“Combined FDA-PNP operations are essential to combat the threat from fake and toxic cosmetics in the marketplace.  Their intensified market surveillance targeting unscrupulous manufacturers, importers, distributors, and retailers will protect consumers from being harmed by products containing banned or restricted substances, as well as bacterial contaminants, that can put their health at risk,” said Atty. Vic Dimagiba, President, Laban Konsyumer, Inc.

“We request the FDA and the PNP to further mobilize their respective machineries to rid the market of personal care and cosmetic products that are not compliant with the ASEAN Cosmetic Directive, particularly those containing heavy metals above the trace amount limits set.  The sale of poison lipsticks loaded with lead or skin whitening creams laced with mercury must stop to protect consumer health and the environment, too,” said Thony Dizon, Chemical Safety Campaigner, EcoWaste Coalition.

The FDA and the PNP in 2016 signed a Memorandum of Agreement deputizing the PNP to help the FDA in ensuring the quality, safety and efficacy of food, health products, cosmetics, medicines and medical devices being offered for sale in the market.

The PNP has organized the Task Force Destroy Products Unfit for the Consumption of Humans, or Task Force D-PUNCH, to assist the FDA in the performance of its function.



“We hope that the health and customs authorities will also come up with a collaborative agreement to enhance law enforcement action that will stop the entry of contraband cosmetics into our ports,” the groups said.

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05 August 2018

Toxics Watch Group Alerts Consumers vs. Lipsticks with Heavy Metal Impurities (EcoWaste Coalition Seek Consumer, Government and Industry Cooperation to Rid the Market of Toxic Lipsticks)





Don’t make, don’t sell and don’t buy poison lipsticks!

The EcoWaste Coalition, an environmental and health group, aired this dire warning in the wake of its recent discovery of more cheap but unsafe lipsticks that can put consumer health at grave risk.

At a press briefing held today in Quezon City, the group revealed the unlawful sale of MAC (counterfeit) and Qianxiu lipsticks with dangerously high concentrations of heavy metal contaminants following test buys conducted last August 1 at popular 168 Shopping Mall and Divisoria Mall in Manila.

“Arsenic, cadmium, lead, mercury and other toxic metals must not form part of the composition of lipsticks and other cosmetics to prevent human exposure to these highly hazardous chemicals, which could be due to the use of low-quality raw materials and non-adherence to good manufacturing practices” said Thony Dizon, Chemical Safety Campaigner, EcoWaste Coalition.

“Consumers, especially women and girls, are putting themselves at risk by embellishing their lips with cosmetics containing heavy metal impurities.  It's fine to wear lipstick and feel beautiful as long as your health will not be impaired,” said Aileen Lucero, National Coordinator, EcoWaste Coalition.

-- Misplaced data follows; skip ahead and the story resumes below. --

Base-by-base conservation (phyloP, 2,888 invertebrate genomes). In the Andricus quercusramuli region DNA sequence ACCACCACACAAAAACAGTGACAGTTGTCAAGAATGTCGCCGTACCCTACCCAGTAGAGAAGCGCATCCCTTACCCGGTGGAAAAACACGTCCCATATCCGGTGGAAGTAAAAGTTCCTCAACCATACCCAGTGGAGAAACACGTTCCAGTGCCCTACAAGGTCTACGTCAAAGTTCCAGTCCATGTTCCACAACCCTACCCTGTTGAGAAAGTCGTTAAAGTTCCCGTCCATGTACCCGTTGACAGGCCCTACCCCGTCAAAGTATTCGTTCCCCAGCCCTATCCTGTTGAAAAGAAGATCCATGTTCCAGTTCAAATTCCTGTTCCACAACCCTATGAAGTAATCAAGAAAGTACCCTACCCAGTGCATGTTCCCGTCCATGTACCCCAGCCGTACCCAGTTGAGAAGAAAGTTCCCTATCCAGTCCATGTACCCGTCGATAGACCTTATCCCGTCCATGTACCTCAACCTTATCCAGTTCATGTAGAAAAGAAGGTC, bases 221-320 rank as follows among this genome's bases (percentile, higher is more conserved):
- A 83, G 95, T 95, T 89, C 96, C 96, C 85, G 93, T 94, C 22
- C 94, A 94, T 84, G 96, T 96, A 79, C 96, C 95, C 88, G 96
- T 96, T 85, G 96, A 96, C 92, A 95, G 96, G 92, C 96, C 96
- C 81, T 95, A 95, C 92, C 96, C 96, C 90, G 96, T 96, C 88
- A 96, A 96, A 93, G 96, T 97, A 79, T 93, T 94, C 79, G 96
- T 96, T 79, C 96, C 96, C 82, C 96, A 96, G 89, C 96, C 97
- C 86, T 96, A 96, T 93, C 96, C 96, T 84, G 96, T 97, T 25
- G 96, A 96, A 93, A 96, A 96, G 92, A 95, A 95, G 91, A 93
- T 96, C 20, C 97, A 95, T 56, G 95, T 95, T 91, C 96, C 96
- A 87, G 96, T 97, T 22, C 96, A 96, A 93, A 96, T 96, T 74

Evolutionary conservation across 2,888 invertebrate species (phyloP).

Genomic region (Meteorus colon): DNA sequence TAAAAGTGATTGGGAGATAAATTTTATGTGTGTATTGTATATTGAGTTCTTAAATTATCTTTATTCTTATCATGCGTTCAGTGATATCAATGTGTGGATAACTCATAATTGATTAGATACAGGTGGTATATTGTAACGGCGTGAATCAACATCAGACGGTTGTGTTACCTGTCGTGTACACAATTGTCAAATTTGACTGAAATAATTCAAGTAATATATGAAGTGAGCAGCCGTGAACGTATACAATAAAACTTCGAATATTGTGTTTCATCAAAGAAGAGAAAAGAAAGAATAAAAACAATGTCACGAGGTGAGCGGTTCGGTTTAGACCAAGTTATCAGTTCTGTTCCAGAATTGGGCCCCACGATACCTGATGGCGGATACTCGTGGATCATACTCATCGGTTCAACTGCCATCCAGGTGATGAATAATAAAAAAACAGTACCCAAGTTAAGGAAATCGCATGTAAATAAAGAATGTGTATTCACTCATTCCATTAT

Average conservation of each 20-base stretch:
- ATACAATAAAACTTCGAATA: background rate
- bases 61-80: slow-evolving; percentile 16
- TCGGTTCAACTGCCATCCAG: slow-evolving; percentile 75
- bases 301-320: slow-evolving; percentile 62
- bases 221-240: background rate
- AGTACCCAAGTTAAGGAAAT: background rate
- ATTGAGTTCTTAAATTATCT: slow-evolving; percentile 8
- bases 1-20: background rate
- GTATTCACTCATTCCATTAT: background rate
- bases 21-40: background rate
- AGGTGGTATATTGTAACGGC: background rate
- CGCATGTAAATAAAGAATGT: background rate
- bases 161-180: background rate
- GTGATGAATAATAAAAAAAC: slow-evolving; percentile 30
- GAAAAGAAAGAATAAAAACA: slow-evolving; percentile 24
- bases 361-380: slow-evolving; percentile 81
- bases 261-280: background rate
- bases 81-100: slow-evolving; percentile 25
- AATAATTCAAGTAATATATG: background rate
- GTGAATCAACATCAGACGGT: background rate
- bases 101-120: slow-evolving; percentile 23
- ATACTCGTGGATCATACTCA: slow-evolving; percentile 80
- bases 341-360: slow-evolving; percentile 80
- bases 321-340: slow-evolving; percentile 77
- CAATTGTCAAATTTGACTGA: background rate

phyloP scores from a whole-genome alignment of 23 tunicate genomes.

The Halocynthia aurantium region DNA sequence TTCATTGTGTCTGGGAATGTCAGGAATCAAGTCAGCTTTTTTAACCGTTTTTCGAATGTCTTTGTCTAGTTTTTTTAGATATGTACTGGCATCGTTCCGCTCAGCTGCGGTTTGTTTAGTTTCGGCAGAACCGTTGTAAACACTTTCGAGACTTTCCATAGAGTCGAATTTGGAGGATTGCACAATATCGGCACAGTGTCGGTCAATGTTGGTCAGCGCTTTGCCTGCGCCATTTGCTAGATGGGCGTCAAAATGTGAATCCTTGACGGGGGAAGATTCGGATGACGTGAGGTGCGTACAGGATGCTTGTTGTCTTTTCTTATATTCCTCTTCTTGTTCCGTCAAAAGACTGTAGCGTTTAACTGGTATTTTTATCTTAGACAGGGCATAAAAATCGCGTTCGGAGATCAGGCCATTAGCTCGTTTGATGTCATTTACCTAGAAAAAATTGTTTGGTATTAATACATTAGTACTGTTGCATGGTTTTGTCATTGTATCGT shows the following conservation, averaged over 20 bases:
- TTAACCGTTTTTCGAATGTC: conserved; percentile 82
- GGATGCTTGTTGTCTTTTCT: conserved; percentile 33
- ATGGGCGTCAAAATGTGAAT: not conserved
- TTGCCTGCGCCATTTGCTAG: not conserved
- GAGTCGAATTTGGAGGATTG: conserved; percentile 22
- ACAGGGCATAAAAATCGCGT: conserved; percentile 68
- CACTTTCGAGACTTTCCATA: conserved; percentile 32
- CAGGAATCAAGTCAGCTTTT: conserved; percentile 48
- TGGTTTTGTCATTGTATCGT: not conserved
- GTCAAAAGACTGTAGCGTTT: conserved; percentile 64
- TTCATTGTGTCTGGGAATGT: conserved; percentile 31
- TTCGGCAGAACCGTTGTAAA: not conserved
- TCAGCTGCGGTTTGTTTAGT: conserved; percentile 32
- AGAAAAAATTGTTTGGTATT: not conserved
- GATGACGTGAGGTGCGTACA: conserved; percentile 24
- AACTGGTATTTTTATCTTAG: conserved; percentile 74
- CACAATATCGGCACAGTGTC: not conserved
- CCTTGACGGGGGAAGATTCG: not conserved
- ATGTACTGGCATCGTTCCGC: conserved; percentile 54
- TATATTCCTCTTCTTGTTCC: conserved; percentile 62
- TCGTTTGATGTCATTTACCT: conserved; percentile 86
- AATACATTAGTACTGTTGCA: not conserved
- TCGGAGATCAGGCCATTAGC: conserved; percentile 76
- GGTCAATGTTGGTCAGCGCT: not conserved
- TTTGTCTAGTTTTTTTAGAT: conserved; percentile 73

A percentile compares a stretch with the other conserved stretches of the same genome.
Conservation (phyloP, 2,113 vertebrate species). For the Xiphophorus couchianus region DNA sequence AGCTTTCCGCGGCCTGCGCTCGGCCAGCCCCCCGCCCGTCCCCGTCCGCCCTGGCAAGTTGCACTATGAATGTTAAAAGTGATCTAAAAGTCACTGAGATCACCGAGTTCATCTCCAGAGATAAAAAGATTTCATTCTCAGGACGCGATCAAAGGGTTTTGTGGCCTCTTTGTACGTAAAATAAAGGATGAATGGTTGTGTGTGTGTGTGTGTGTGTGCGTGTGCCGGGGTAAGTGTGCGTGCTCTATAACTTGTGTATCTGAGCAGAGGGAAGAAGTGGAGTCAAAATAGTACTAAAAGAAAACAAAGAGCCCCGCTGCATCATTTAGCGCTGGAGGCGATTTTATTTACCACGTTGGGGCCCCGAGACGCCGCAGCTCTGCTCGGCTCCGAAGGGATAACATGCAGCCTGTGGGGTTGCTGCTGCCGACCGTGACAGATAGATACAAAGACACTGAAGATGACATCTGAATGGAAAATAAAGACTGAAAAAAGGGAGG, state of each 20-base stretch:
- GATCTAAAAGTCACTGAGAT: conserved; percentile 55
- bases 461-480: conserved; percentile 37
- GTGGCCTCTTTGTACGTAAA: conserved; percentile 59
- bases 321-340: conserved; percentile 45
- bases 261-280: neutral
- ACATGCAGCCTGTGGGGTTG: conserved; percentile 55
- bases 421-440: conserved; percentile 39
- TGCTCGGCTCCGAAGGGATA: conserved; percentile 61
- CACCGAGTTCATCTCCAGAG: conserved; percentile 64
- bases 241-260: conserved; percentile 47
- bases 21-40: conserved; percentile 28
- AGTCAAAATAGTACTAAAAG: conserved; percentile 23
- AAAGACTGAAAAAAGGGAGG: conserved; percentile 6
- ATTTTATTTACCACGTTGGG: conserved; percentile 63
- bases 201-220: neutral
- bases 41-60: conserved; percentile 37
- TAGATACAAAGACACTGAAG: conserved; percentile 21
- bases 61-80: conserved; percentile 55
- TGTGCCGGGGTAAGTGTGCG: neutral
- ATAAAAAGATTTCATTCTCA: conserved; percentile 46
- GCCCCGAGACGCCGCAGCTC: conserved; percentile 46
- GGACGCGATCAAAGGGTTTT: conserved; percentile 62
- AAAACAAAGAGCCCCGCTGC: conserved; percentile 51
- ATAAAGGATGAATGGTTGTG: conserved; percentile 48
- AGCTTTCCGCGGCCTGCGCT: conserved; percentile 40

The World Health Organization (WHO) has identified arsenic, cadmium, lead and mercury among the “10 chemicals of major public health concern” requiring action by governments to protect the health of children, women of reproductive age, and workers.

“Our body has no use for these heavy metals, which are toxic even at low levels and are linked to neurodevelopmental deficits, hormonal disruption, reproductive disorders, and various diseases, including cancer,” said  toxicologist Dr. Erle Castillo of the Medical Center Manila and the Philippine Society of Clinical and Occupational Toxicology (PSCOT).  

Of the 57 samples of lipsticks bought for P14.50 to P35 each and subjected to chemicals screening with an X-Ray Fluorescence (XRF) device, 55 were found to contain one or more toxic metals such as arsenic, cadmium, lead and mercury above the maximum allowable limits set by the “ASEAN Guidelines on Limits of Contaminants for Cosmetics.”

According to the Guidelines, “heavy metal contaminants could be derived from the quality and purity of raw materials, and the manufacturing process.”

Lead, which is linked to neurological and intellectual deficiencies, in excess of the allowable limit of 20 ppm, was detected in 48 samples.  Among the top 22 items with the highest levels of lead were:

1.  Qianxiu Matte Lipnicure #06, 42,900 ppm
2.  MAC Matte Lipstick Mariah Carey #02, 38,100 ppm
3.  Qianxiu It’s Moisturizing  Matte Lipstick #06, 34,500 ppm
4.  Qianxiu Lipstick #06, 25,000 ppm
5.  Qianxiu Lipstick #01, 22,500 ppm
6.  Qianxiu Lipstick #10, 21,400 ppm
7.  Qianxiu Matte Lipnicure #04, 15,700 ppm
8.  Qianxiu It’s Moisturizing  Matte Lipstick #04, 13,200 ppm
9.  Qianxiu Lipstick #02, 12,900 ppm
10. Qianxiu Matte Lipnicure #02, 12,500 ppm
11. Qianxiu It’s Moisturizing  Matte Lipstick #02, 11,900 ppm
12. Qianxiu Lipstick #07, 11,200 ppm
13. MAC Matte Lipstick Mariah Carey #06, 9,401 ppm
14. MAC Zac Posen Rudy Woo #12, 8,713 ppm
15. MAC Matte Lipstick Mariah Carey #01, 7,327 ppm
16. Qianxiu Lipstick #11, 7,258 ppm
17. MAC Zac Posen So Chaud #04, 6,400 ppm
18. Qianxiu Matte Lipnicure #01, 5,251 ppm
19. Qianxiu Matte Lipnicure #10, 5,095 ppm
20. Qianxiu It’s Moisturizing  Matte Lipstick #01, 4,764 ppm
21. MAC Matte Lipstick Mariah Carey #05, 4,539 ppm
22. MAC Zac Posen Girl About Town #08, 4,285 ppm

Also, arsenic up to 1,876 ppm was found in 43 samples.  Cadmium up to 332 ppm was detected in two samples, Mercury up to 130 ppm was uncovered in three samples.

The EcoWaste Coalition is deeply concerned with the outrageous levels of lead found in these unregistered and counterfeit lipsticks as human exposure to lead is extremely dangerous even to babies in the womb.